Beard (1993) focused on the idea of empowerment with the viewpoints of the need to remain competitive by removing many middle managers to allow employees to make some decisions. At the same time, there are other ideas that support the concept such as the process of Total Quality Management, the concept of employee retention/satisfaction as well as reward management and increased motivation or the culture of the company. However, as described by Heathfield (2007), Welch (2005), Hornstein (2002) as well as Heller (2007) the reality of empowerment is quite different.
The reasons for that are manifold and the most important reason which becomes evident from the literature is the lack of trust which develops between managers and employees as there can be communication gaps in terms of what employees are empowered to do and what they can not do. However, this is only a part of the full equation which includes several other factors. At the present time, there is certainly a significant difference and a wide gap about what managers would say about empowerment and what actually takes place in the business world (Heller, 2007). Most of the time, this gap does not come from differences in what manager says and then do but this gap comes from the policies and practices which make empowerment a failure rather than a success (Heathfield, 2007).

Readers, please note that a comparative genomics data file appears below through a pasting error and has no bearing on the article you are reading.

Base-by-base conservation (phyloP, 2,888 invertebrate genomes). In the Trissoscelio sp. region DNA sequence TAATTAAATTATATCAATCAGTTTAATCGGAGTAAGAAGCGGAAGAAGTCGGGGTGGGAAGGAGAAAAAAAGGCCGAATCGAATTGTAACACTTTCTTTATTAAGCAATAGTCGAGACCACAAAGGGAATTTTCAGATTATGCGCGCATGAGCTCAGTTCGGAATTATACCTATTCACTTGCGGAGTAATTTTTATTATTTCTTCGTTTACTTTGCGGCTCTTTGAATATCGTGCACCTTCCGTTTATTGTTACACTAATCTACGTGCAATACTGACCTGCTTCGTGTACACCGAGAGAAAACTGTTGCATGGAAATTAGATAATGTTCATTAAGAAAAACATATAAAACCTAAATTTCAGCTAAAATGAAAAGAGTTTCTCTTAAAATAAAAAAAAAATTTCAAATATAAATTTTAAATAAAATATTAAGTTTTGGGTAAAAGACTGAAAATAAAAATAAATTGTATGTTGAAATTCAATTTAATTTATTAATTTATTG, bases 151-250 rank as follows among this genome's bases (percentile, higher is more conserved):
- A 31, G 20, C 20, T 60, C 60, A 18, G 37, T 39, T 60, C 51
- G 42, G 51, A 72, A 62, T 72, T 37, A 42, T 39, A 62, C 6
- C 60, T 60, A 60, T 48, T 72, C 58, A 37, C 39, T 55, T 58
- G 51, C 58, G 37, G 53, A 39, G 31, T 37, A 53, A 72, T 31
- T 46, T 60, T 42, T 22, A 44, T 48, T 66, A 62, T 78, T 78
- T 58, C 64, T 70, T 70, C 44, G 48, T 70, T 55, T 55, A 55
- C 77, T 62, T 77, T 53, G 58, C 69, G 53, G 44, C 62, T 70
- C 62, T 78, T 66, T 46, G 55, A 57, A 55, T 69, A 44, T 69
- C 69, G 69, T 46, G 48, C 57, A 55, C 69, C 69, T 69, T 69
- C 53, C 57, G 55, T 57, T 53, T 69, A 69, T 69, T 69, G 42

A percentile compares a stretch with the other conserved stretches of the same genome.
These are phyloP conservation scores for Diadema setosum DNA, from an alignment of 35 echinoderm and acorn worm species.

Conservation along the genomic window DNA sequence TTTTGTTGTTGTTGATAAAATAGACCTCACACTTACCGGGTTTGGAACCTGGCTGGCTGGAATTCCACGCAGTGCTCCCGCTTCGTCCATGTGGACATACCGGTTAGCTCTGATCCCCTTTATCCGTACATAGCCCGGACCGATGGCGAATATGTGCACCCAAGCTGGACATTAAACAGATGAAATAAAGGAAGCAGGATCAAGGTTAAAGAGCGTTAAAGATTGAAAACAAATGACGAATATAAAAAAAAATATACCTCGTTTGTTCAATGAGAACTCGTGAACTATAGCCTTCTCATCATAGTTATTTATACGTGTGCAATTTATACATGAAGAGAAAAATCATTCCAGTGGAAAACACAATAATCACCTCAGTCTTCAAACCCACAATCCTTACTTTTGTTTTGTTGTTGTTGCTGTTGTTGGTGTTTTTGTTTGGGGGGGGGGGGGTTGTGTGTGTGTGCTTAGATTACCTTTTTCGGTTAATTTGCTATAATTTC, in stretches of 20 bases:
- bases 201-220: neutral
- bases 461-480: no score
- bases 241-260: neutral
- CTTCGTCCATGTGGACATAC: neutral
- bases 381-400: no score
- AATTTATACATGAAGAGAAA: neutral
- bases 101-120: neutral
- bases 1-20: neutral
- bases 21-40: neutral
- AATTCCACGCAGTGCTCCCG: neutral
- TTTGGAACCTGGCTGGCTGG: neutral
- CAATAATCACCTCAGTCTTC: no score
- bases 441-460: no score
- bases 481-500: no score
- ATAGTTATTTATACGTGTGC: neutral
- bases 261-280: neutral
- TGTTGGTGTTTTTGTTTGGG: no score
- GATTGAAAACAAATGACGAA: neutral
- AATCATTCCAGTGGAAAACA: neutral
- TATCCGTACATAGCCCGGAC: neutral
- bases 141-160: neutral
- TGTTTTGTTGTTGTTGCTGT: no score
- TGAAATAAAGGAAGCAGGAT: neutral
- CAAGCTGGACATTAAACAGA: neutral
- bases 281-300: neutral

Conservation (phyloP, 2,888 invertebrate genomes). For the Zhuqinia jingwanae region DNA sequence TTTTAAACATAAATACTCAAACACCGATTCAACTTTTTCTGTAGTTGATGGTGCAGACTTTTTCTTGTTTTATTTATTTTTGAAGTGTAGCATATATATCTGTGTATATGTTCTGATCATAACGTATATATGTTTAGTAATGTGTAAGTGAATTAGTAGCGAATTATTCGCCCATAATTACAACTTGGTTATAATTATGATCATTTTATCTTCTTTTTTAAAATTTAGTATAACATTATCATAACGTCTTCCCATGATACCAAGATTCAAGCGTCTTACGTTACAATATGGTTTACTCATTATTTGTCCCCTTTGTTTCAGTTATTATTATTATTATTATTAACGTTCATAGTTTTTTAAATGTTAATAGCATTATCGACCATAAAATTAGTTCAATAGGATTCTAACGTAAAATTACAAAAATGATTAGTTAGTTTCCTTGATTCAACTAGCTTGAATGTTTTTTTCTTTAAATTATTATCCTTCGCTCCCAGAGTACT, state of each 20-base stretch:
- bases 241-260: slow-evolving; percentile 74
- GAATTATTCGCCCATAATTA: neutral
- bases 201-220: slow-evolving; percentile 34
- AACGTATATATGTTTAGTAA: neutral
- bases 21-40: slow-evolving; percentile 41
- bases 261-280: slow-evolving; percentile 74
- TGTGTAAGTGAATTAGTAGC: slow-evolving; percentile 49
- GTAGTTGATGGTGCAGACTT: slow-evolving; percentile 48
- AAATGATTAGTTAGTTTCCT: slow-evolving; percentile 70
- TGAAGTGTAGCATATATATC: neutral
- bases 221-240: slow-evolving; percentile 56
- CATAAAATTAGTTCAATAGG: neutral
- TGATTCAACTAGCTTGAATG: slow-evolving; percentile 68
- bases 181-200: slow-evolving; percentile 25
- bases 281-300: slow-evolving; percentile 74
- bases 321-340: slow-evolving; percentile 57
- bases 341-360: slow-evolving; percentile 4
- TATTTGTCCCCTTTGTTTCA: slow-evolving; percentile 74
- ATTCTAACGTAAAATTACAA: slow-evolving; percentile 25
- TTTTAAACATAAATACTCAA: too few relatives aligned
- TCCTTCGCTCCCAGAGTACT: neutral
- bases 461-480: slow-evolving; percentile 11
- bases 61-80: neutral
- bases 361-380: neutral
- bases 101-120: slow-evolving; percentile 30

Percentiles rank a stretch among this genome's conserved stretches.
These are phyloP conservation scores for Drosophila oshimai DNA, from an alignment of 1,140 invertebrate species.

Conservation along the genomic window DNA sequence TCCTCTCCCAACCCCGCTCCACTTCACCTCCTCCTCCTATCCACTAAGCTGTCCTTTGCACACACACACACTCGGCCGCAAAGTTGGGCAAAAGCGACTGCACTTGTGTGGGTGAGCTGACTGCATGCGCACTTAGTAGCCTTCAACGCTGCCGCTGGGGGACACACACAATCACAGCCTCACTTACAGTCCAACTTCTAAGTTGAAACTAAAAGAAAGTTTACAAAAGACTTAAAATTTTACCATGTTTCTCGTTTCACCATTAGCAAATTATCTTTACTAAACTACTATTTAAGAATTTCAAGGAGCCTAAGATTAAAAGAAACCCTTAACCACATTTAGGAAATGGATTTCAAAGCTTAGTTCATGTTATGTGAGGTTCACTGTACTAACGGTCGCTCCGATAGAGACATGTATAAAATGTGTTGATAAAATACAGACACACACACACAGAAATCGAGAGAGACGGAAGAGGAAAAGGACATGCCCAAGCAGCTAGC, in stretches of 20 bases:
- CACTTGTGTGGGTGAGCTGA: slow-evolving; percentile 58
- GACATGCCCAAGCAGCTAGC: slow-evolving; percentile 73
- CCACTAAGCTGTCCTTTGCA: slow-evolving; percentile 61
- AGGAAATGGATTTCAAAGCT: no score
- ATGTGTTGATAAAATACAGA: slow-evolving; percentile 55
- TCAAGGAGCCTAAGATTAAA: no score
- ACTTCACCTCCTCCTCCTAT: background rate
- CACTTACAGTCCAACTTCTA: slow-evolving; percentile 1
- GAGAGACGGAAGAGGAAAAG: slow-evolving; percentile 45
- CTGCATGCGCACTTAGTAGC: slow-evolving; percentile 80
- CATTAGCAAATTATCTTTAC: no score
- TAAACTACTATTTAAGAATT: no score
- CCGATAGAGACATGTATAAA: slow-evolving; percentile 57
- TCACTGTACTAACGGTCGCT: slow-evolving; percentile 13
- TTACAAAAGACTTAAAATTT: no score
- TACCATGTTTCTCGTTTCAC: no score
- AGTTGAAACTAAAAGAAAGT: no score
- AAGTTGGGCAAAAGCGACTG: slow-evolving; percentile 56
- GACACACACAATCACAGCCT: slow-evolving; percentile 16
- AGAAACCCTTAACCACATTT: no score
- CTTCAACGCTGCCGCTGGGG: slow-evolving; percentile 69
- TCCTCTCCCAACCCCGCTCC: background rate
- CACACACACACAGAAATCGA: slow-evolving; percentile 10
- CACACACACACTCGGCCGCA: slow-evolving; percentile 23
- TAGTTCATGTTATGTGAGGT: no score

Heller (2007) points towards an interesting comparison when he reports a study that shows that half of all managers are looking to make plans which can empower their employees. However, he also mentions that their understanding of the term may be significantly different from the one which is accepted by management gurus. He goes on to say, “Such statistics are not as encouraging as they seem. Clearly, well over half the companies concerned had not yet introduced whatever they meant by ‘empowerment’ (Heller, 2007, Pg. 1)”. Additionally, it seems that the real power is retained by the managers in question while some elementary powers .are delegated elsewhere. .